The virus known as Zika continues to affect 42+ countries and territories that have confirmed local, vector-borne transmission of the virus. Areas include Africa, Southeast Asia, Latin America, the Pacific Islands, the Caribbean, and the United States.
On Monday, August 1, 2016 the Centers for Disease Control and Prevention (CDC) issued its first travel warning for a location within the boundaries of the United States. A total of 14 people were infected with Zika in the Miami, Florida region causing the CDC to warn travelers of the potential risk. While this was the first time the CDC has issued a travel warning in the United States, there have been many surrounding international locations affected by Zika. One area that has seen such effects is the Caribbean, which has been combating Zika since 2015.
The travel notices issued by the CDC range from Watch Level 1: Practice Usual Precautions to Alert, Level 2: Practice Enhanced Precautions, and Warning Level 3: Avoid Nonessential Travel. Currently, the Caribbean countries under watch have been listed at a Level 2. One area of major concern is St. Eustatius, which has been the most recent to be issued a travel notice from the CDC on July 15, 2016.
The Zika virus has put a lot of additional pressure on tourism. The World Travel & Tourism Council has determined that tourism accounts for 30% of Jamaica’s economy, for example. They also reported that in 2014, 26.3 million tourists and 24.5 million cruise ship passengers had visited the Caribbean and spent $29.2 billion. More than half of those visitors were from the United States.
The Caribbean Public Health Agency acknowledges this threat to the infrastructure of the Caribbean and looks to protect the region’s $29 billion industry.
Dr. C. James Hospedales, the executive director of the Caribbean Public Health Agency, stated at a news conference for the Caribbean Public Health Authority’s (CARPHA) launch of its Mosquito Awareness Week in Trinidad and Tobago that, “We can never let our guard down where infectious diseases are concerned, and that is particularly so in our tourism-dependent Caribbean region.”
New research continues to prove that Zika has been linked to severe health outcomes for women who are or could become pregnant. According to the CDC, a woman diagnosed with the Zika virus can pass it on to her fetus during pregnancy or at delivery. This has caused an increased fear among pregnant women, as reports from Brazil have shown that with the outbreak of Zika, there has been an increase of babies born with microcephaly, a condition causing severe brain and eye defects, hearing loss, and impaired growth. The CDC has confirmed this correlation.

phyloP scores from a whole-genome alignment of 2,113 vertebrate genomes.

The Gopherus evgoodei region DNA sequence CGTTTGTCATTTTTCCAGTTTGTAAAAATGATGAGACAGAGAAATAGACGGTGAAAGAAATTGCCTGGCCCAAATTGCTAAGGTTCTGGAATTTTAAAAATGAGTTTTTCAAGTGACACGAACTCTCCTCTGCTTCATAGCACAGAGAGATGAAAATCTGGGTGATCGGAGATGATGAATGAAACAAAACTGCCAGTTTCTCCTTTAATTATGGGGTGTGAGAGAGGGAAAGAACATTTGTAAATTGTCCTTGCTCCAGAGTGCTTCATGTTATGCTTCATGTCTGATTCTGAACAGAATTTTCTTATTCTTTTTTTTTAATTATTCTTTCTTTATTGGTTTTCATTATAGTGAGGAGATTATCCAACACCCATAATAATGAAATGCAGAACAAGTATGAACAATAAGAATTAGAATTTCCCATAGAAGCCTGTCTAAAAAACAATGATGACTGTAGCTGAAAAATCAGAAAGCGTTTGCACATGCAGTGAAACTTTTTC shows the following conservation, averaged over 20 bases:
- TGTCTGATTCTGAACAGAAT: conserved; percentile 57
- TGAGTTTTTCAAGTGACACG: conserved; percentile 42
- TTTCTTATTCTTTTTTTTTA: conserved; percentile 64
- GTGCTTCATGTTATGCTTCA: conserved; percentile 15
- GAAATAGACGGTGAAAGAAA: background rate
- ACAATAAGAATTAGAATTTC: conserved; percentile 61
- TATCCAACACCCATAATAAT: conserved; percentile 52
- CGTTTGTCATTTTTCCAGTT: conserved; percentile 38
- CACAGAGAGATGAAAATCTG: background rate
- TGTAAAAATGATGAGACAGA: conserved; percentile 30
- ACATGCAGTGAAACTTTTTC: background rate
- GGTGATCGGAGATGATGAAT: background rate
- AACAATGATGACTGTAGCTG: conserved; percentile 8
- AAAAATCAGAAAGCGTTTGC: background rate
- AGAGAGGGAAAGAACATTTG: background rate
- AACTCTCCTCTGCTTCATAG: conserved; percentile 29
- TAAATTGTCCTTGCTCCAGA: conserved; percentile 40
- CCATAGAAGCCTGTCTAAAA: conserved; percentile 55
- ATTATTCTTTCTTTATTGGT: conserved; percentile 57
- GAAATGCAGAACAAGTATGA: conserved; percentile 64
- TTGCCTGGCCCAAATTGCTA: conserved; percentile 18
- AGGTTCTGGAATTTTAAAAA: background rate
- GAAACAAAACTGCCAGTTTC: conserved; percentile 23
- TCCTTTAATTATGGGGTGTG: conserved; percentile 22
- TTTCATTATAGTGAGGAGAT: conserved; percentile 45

After confirming the link between microcephaly and Zika, Director Thomas Frieden, a scientist at the CDC stated: “The CDC is launching more studies to determine whether children with that rare condition represent the tip of the iceberg of what we could see in damaging effects on the brain and other developmental problems.”
On February 26, 2016, the Secretary of Health and Human Services, Sylvia Burwell, determined that “there is a significant potential for a public health emergency that has a significant potential to affect national security or the health and security of United States citizens living abroad and that involves Zika virus.” Similar emergency acts reported by the U.S. Food and Drug Administration were used to address the Ebola virus outbreak in 2014. Due to the determination by Burwell that Zika is a high threat to the United States, pharmaceutical and health executives set in motion to create different ways to detect Zika by diagnostic procedures.